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Jimmie Johnson has no retirement timetable

DOVER, Del. – Jimmie Johnson's NASCAR premier series career is a story of numbers.


Wins? He's at 74 and counting, eighth most in the series and second among active drivers.


Championships? Six, trailing only the seven won by NASCAR Hall of Fame members Richard Petty and Dale Earnhardt. Second-place finishes? He's got 46 of those, also second most among active participants.


The only item that Johnson can't put a number on involves retirement. 


"No, I do not have a number and I have not picked a number," Johnson said Friday at Dover International Speedway, site of Sunday's AAA 400 NASCAR Sprint Cup Series race (2:30 p.m. ET, NBCSN, MRN, SiriusXM NASCAR).


"As a kid growing up racing and as I got in the sport, I didn't say 'when I get to this age, I'm going to step down.' I haven't had that conversation and have not picked a number with my wife and said, 'OK honey, this is the point that I am going to stop.' It's really based on feel, and I have Chani's support on that as well.


"When I feel like it's time, I am going to make that decision. Certainly (I) don't feel like it's time now."


That may be bad news for his fellow racers. Johnson is the only driver to qualify for the Chase for the NASCAR Sprint Cup every year; he's won multiple races every year since his first full season in 2002 and he has finished outside the top five in points only twice during his 14-year career.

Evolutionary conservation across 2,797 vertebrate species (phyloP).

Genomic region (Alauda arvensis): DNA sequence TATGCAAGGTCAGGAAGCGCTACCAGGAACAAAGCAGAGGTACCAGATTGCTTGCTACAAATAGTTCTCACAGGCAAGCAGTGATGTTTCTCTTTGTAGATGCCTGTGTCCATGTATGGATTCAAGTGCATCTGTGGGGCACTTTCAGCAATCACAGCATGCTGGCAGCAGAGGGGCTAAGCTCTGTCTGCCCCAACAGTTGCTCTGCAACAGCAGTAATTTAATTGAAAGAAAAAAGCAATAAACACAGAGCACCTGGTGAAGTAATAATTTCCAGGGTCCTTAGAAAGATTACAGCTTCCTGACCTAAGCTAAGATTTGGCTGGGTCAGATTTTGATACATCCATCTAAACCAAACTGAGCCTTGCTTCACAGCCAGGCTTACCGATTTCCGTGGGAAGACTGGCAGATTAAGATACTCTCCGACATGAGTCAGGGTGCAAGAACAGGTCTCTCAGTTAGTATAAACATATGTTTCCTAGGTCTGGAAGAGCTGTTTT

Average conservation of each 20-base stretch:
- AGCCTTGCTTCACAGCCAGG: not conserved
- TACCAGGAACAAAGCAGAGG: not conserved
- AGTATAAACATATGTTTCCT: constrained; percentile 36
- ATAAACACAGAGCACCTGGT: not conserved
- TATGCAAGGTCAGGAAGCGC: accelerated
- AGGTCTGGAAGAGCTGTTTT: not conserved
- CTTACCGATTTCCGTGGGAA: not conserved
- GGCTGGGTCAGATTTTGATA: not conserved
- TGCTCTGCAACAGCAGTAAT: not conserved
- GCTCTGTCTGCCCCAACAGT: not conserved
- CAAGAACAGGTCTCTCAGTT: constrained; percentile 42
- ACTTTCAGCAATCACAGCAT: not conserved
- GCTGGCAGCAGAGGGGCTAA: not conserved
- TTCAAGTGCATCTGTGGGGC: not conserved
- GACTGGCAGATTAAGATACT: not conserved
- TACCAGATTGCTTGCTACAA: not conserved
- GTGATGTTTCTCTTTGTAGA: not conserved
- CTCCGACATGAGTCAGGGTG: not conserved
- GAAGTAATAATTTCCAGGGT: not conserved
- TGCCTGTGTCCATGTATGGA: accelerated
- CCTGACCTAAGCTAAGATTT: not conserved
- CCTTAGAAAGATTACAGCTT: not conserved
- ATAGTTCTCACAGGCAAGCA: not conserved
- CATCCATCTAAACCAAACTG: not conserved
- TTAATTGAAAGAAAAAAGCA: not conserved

In a sport that changes constantly, Johnson and success have been linked since Day 1.


Hendrick Motorsports teammate Jeff Gordon, 44, is stepping aside at year's end. Fellow series champion Tony Stewart, also 44, has announced that 2016 will be his last as a Sprint Cup Series driver.


"I remember watching Rusty (Wallace) pick a number and then remember talking to (him) in years following that and I still think he's mad he stopped," Johnson said. "I think he feels like he could be out here racing with us and winning races.


"So conversations with him, with Dale Jarrett, with other guys ... I have always been curious. Why, when, what tells you to stop? Mark (Martin) tried a half dozen times to retire and couldn't walk away.


"So I want to make sure I do it once and not keep coming back."


What he's looking for, he said, is "the moment."


"That moment that you say, ‘Alright, it's time.' When that shows up, then I will step down."


The final race in this year's Challenger Round is set for Sunday. It will be Johnson's 500th career start, and his fifth-place points position makes him a shoo-in to be one of the 12 drivers who advance into the Contender Round.


Becoming a member of Hendrick Motorsports, paired with sponsor Lowe's and crew chief Chad Knaus, the success that followed has "been a life-changing experience," Johnson said, "something I dreamed of.


"But I still couldn't have dreamed this big and have this much take place for us."

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